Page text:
Feds Loan $2.1 Billion to Telesat for Satellite Internet Project

The federal government continues to support Ottawa-based Telecast’s satellite internet project, known as Lightspeed.

On March 28, 2024, Telesat received a letter from Minister of Innovation, Science and Industry, François-Philippe Champagne, detailing the federal government’s agreement to loan Telesat $2.14 billion for the Lightspeed low-Earth orbit high speed satellite internet project.

The 15-year loan was made to Telesat LEO Inc., a subsidiary of Telesat behind the Lightspeed project, with a floating interest rate at 4.75%. The federal government will also acquire a 10% equity stake in Telesat LEO, valuing the company at $3 billion.

“Telesat Lightspeed is a highly innovative and disruptive global broadband network and the largest space program in Canada’s long and distinguished history as a space faring nation,” said Dan Goldberg, Telesat’s President and CEO, in a statement to iPhone in Canada on the quiet Easter Monday holiday.

“I am delighted with the engagement we have had with the Government of Canada on this flagship program, which will help bridge the global digital divide, create and sustain thousands of high-quality jobs in Canada, spur domestic innovation, investment and exports, and ensure that Canada is at the forefront of the rapidly growing New Space Economy,” said Goldberg.

“We estimate that, in addition to the roughly US$2 billion of capital cost savings, we will realize roughly US$750 million of savings in reduced borrowing costs relative to the original Telesat Lightspeed program,” he added.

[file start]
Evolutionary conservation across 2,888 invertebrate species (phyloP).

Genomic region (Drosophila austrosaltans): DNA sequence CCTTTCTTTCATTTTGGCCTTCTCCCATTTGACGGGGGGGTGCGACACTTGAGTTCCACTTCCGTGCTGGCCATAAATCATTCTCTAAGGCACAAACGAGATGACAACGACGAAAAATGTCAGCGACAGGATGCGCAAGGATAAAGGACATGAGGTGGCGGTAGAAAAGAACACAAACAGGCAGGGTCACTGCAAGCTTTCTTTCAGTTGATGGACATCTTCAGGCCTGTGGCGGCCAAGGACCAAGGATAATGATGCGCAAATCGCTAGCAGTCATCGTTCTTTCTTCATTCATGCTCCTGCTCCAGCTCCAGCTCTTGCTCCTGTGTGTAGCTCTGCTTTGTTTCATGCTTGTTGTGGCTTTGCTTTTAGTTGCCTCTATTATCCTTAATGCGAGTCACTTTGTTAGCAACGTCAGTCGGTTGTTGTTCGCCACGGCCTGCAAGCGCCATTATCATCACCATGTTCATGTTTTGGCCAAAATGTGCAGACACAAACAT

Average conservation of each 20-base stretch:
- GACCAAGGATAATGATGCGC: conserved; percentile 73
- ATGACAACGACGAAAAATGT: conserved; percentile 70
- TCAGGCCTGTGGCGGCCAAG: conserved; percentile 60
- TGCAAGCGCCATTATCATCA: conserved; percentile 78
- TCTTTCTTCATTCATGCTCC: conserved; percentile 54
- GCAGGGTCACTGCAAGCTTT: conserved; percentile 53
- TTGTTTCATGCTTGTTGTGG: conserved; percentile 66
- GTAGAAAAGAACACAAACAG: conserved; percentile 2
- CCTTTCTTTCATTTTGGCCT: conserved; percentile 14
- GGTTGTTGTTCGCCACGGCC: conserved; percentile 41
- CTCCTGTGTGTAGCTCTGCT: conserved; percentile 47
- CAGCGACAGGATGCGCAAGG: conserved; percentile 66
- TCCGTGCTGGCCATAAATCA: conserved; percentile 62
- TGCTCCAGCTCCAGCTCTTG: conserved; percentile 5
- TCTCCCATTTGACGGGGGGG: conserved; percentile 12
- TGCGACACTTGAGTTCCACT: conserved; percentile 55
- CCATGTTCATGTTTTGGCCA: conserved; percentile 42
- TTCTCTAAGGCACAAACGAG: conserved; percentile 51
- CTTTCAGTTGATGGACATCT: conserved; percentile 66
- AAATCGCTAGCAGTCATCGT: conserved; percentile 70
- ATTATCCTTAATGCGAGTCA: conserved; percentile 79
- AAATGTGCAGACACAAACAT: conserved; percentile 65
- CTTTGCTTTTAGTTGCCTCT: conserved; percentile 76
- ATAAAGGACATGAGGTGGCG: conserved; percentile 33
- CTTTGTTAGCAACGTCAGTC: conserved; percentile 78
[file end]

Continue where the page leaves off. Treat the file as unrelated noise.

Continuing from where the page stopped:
It’s been a long journey so far for Telesat, as back in 2021, the feds invested $1.44 billion into the Lightspeed project, in the form of a $790-million repayable loan and a $650-million preferred share equity investment. The Quebec government has also invested $400 million into Telesat, which has its origins as a crown corporation. Bell acquired the company in 1998 and later sold it for $3.25 billion in 2007.

Lightspeed won’t be a direct-to-consumer satellite internet offering, like SpaceX’s Starlink. Instead, it will sell its satellite internet to companies such as telecoms to resell to consumers.

Last fall, Telesat signed a deal to have Elon Musk’s SpaceX launch its Lightspeed satellites into space, beginning in 2026, ahead of the company’s enterprise internet service launch in 2027. Ironically, SpaceX is helping launch satellites of a potential Starlink rival to space. But for now, Starlink has over 5,000 Starlink satellites in low-Earth orbit offering high speed internet to everywhere on Earth, while Telesat has just one (a test satellite).

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